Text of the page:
Reflections on the Fall Semester

It has been a busy and beneficial fall semester as a second-year fellow at CHNM. The time rolled along quickly and throughout I’ve had a number of new opportunities and experiences that have built on the work that we did last year as first-year fellows.

As a second-year fellow in the center, our roles at the center changed considerably. The first year of the fellowship focused on circulating us through each division at the center – a six-week process that exposed us to the various projects and enabled us to work with faculty and staff throughout CHNM. The second year of the fellowship has been much more concentrated. My work in the Education division has afforded me more time on a project and allowed me to work more directly with members of that division. In turn I’ve been able to understand the facets of the project to which I have contributed and have enjoyed greater integration into the division.

Getting Started with Phase 1 of 100 Leaders:

In this case, the majority of the fall semester was spent working on the 100 Leaders in World History project. The site, which I have reviewed here, allows for interaction with historical figures on the subject of leadership and encourages teachers and students to extend these subjects further by rating these figures on particular leadership traits. CHNM was selected by National History Day to develop and design the site last Spring. At the start of the semester the site was still in the first phase of development. I worked to add the content from National History Day to each of the pages and familiarized myself with the back-end structure of Drupal. Throughout this period I had a number of interesting conversations with Jennifer Rosenfeld about the complexities and challenges of creating interactive and educational materials for the web. I learned a good deal about the importance of collaboration on a project of this scale. With over 100 distinct pages on the site, minor edits, like the addition of italicization, called for discussion, notation, and a division of labor to ensure that each page was updated appropriately.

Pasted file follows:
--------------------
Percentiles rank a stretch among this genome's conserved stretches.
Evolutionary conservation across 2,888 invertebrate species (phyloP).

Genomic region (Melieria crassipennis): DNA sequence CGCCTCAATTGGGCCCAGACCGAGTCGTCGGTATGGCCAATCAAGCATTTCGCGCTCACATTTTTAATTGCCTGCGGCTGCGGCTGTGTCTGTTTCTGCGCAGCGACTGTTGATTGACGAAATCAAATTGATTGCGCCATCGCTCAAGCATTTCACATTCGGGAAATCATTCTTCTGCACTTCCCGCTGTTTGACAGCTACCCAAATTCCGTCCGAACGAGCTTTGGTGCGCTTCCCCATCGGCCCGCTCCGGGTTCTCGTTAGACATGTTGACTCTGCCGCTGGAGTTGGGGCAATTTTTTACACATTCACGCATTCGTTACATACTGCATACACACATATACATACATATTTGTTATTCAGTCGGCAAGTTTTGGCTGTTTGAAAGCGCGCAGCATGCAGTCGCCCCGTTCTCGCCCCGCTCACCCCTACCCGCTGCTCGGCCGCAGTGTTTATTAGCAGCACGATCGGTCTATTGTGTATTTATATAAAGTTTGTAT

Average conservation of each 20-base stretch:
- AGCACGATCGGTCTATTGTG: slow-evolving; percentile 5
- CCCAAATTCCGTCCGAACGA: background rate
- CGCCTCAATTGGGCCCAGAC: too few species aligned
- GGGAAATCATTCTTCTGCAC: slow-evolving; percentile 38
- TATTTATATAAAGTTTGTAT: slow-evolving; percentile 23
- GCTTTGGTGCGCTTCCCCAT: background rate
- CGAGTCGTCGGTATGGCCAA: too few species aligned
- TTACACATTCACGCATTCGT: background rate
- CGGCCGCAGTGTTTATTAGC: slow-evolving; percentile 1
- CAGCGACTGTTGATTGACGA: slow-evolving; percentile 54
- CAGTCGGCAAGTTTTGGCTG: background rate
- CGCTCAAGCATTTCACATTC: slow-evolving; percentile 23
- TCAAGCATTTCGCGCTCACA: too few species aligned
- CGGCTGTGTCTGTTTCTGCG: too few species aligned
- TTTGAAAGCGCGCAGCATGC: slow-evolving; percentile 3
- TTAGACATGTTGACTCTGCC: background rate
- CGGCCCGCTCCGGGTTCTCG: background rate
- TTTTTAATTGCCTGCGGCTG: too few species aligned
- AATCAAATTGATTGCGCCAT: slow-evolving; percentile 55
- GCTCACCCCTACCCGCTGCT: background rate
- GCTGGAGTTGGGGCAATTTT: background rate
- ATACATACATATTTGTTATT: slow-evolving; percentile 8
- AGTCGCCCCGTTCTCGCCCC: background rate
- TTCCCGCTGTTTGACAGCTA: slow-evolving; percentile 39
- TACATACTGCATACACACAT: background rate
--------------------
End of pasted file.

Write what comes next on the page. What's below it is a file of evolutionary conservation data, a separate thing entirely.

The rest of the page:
Mentoring and moving into Phase 2:

As the semester rolled on, the first-year fellows circulated into the Education department for a four-week accelerated rotation. Stephanie, Jordan, and Alyssa each completed a blog post that described their experiences. During this period I took on a larger role in mentoring them and organized each of the activities we would undertake. We began with user testing across browsers and devices. At this stage, the 100 Leaders in World History project had entered the second phase of development and this user testing aided in the development and design of the current voting interface and served to test and validate that the underlying voting algorithm was capturing and recording appropriately. We consistently tried our best to break everything and shared our findings with Jennifer and James McCartney for improvement. (Anyone viewing the site on a smartphone will appreciate our feedback as the larger slider buttons were a direct result of these tests!)

Next, we worked to gather image content and citation information for videos on the site. At first, our discussions focused on digital images and copyright, but soon we turned our attention to issues of diversity and representation in terms of time period, geographic region, gender, race, ethnicity, and type of leadership. We tried to be thoughtful in our selections, considering the ability of a single image to convey particular types of information about a leader or juxtaposing images to create alternate or additional meaning about a figure or figures. The final activity undertaken with the help of the first year fellows was the creation of a guidebook that will aid National History Day in modifying and maintaining the 100 Leaders in World History site.

Each of these activities was useful in demonstrating the different complications that accompany large-scale, collaborative, educational websites. User testing encouraged us to deal with the user experience and to gain insight into the processes required to build a site of this size. Contributing images moved us back into our comfort zones as historians doing research on particular subjects- but the added complication of copyright was useful in expanding the Fellows’ thinking about what digital historical research entails. While we each campaigned for our favorite images or leaders, we also took seriously the importance of crafting a meaningful visual narrative that supported the dialogue of each video. Finally, the guidebook allowed an introduction to the back-end of a Drupal site and encouraged us to think through questions about making navigation easier and more efficient to those without experience programming.

Working on 100 Leaders after the launch: